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Home Culture Roger Corman, king of B movies and teacher of Jack Nicholson, Francis Ford Coppola and Jonathan Demme, dies at 98 | Culture

Roger Corman, king of B movies and teacher of Jack Nicholson, Francis Ford Coppola and Jonathan Demme, dies at 98 | Culture

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More than a filmmaker, Roger Corman, who died on May 9 at his home in Santa Monica (California) at the age of 98, was a legend. He forged the destiny of the New Hollywood of the seventies because he was the one who allowed Francis Ford Coppola, Martin Scorsese and Peter Bogdanovich to start filming and with him began Jack Nicholson’s career. He opted for independent cinema, for easy consumption and arrival, for guerrilla filming, which was not exempt from a certain artistic drive, and in addition to those mentioned, James Cameron, Ron Howard, Joe Dante, Carl Franklin, Gale Anne Hurd, Monte Hellman or Jonathan Demme owe him for letting them get behind a camera for the first time. In a statement published this Saturday with the announcement of his death, his family said that he died surrounded by his loved ones, and defined him like this: “He was generous, open-hearted and kind to everyone he met. They knew him (…). When asked how he would like to be remembered, he said: ‘I was a filmmaker, just that.’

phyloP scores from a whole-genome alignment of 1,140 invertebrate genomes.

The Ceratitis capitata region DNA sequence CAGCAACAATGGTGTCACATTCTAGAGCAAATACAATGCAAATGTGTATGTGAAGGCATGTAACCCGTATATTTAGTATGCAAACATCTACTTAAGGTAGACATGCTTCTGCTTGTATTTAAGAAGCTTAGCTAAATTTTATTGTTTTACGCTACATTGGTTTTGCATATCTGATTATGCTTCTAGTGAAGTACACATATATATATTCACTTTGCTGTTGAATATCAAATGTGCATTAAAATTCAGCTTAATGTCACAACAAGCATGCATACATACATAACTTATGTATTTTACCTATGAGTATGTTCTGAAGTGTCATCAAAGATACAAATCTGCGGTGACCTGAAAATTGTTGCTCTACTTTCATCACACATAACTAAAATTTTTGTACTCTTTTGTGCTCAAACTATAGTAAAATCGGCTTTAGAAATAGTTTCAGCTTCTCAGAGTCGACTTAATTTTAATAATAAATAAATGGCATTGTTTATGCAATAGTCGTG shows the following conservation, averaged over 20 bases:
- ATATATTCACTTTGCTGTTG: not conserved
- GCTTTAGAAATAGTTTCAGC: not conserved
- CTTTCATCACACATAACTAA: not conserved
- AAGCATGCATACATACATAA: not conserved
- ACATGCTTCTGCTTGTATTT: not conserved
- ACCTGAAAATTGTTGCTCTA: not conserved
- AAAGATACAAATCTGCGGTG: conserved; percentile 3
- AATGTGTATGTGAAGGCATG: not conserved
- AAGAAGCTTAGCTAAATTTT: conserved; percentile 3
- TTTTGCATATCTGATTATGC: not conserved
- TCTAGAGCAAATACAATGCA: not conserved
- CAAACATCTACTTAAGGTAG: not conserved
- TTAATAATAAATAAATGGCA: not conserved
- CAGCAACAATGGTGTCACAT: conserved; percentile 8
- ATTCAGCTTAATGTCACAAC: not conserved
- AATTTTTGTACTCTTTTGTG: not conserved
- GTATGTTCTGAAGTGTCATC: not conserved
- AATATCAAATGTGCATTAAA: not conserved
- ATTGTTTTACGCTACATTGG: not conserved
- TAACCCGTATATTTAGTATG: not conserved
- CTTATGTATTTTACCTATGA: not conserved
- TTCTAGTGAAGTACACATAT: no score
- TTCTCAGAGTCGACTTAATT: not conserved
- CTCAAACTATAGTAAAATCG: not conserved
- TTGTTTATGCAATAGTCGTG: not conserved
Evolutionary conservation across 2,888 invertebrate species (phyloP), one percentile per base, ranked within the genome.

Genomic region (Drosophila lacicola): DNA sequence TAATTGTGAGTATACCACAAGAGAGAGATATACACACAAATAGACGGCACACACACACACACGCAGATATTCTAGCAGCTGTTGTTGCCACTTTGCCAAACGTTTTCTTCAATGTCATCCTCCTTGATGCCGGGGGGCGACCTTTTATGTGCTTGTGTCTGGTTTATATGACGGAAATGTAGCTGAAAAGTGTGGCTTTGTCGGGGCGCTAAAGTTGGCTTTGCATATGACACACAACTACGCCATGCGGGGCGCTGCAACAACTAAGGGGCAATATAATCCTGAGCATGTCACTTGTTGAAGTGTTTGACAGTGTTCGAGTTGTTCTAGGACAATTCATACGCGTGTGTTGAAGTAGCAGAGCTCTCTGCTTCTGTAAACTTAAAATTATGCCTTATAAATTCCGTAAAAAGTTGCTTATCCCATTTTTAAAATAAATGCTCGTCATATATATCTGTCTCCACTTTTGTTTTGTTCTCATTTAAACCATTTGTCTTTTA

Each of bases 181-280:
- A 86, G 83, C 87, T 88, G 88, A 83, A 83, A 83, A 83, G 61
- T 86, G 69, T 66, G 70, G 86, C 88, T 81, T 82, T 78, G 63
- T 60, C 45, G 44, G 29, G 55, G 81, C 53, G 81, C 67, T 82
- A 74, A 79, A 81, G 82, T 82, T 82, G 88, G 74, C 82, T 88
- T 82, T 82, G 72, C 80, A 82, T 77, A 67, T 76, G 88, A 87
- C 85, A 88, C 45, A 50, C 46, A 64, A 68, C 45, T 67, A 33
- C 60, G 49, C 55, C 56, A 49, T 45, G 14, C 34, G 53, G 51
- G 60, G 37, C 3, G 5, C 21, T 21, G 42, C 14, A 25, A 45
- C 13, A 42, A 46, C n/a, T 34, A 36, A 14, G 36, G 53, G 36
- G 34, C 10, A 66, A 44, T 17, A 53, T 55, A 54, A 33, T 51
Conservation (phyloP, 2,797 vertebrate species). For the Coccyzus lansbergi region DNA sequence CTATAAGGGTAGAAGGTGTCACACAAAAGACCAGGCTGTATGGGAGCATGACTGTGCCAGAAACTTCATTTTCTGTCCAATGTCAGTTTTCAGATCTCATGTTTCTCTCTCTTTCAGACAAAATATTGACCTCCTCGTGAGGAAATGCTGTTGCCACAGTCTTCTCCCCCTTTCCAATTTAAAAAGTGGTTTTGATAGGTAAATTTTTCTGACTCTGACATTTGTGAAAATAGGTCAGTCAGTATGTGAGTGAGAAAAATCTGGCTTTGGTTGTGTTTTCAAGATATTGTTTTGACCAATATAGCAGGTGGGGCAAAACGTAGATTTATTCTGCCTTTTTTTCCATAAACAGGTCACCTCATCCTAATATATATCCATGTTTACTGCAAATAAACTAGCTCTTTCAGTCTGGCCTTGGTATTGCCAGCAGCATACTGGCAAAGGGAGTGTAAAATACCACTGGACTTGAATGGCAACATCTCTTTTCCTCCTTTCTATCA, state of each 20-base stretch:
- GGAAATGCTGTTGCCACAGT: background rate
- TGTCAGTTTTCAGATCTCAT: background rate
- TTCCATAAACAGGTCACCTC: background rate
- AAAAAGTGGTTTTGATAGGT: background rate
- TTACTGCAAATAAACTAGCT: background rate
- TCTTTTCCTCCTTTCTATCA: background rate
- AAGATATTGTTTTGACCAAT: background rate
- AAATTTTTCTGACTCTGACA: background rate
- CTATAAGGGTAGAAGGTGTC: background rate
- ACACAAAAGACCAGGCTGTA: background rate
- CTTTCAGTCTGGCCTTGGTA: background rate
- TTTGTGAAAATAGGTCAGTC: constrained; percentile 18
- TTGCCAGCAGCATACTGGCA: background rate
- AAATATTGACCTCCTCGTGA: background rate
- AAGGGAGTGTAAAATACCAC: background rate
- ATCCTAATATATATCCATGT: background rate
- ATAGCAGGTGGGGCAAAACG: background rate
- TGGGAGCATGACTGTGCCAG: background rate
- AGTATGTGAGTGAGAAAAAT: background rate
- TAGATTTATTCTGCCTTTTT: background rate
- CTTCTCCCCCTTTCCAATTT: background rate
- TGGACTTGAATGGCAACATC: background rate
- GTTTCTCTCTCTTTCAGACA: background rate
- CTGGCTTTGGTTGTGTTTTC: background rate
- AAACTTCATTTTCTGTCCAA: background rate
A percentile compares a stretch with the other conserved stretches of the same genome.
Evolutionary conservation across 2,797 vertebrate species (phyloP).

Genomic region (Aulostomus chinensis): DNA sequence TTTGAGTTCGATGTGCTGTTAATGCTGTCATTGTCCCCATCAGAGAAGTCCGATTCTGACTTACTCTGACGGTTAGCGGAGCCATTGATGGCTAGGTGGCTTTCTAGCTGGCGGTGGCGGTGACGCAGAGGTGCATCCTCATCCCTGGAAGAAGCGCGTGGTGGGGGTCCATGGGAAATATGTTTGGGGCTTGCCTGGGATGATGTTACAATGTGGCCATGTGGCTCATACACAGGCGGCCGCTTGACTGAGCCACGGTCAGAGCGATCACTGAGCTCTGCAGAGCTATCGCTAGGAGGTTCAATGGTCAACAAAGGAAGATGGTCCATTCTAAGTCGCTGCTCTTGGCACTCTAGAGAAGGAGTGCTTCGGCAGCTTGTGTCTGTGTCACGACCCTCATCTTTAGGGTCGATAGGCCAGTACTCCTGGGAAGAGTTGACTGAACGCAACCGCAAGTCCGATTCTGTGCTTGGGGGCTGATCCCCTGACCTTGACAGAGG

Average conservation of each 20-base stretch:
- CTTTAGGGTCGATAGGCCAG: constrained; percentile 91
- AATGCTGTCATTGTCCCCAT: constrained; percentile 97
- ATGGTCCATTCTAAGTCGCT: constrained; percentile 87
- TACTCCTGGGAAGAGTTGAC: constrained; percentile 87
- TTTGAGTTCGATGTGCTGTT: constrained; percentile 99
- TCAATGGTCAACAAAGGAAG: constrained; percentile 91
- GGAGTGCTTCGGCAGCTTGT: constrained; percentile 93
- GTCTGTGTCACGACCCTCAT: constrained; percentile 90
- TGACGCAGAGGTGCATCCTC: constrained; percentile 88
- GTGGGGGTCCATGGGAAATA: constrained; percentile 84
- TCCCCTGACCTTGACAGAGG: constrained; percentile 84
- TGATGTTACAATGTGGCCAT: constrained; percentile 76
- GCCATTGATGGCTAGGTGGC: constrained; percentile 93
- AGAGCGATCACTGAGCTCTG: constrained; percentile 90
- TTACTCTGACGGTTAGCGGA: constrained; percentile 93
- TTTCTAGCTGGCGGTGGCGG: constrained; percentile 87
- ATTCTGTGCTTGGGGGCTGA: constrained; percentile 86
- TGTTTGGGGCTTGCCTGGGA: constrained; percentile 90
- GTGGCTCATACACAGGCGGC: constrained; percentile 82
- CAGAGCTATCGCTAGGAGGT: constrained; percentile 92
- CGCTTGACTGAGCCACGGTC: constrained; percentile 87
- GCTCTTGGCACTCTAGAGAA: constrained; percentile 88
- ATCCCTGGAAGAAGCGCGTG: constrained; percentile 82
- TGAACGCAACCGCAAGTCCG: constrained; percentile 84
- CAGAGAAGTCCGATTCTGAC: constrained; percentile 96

His nickname as the king of B movies, with his ability to make 500 films, overshadows his taste for horror films, based mainly on stories by Edgar Allan Poe, almost always with Vincent Price as the protagonist, which leaves valuable titles as The Fall of the House of Usher (1960), The Raven (1963), The Masque of the Red Death (1964), along with other bets such as The man with X-rays in his eyes (1963) o The little shop of horrors (1960). That decade, the sixties, was his golden age. Later generations did understand that this legacy deserved to be honored: it received the Honorary Oscar in 2009 and in recent years it has appeared at the award ceremonies for the Hollywood statuettes and the Cannes festival (last year one of its biggest fans, Quentin Tarantino, accompanied him to present an award at the closing ceremony of the French competition). In X another legend, John Carpenter, has written: “Roger Corman, one of the most influential film directors of my life, has died. It was a privilege to know him. He was a great friend. He shaped my childhood with science fiction films and Edgar Allen Poe epics. I will miss you, Roger.”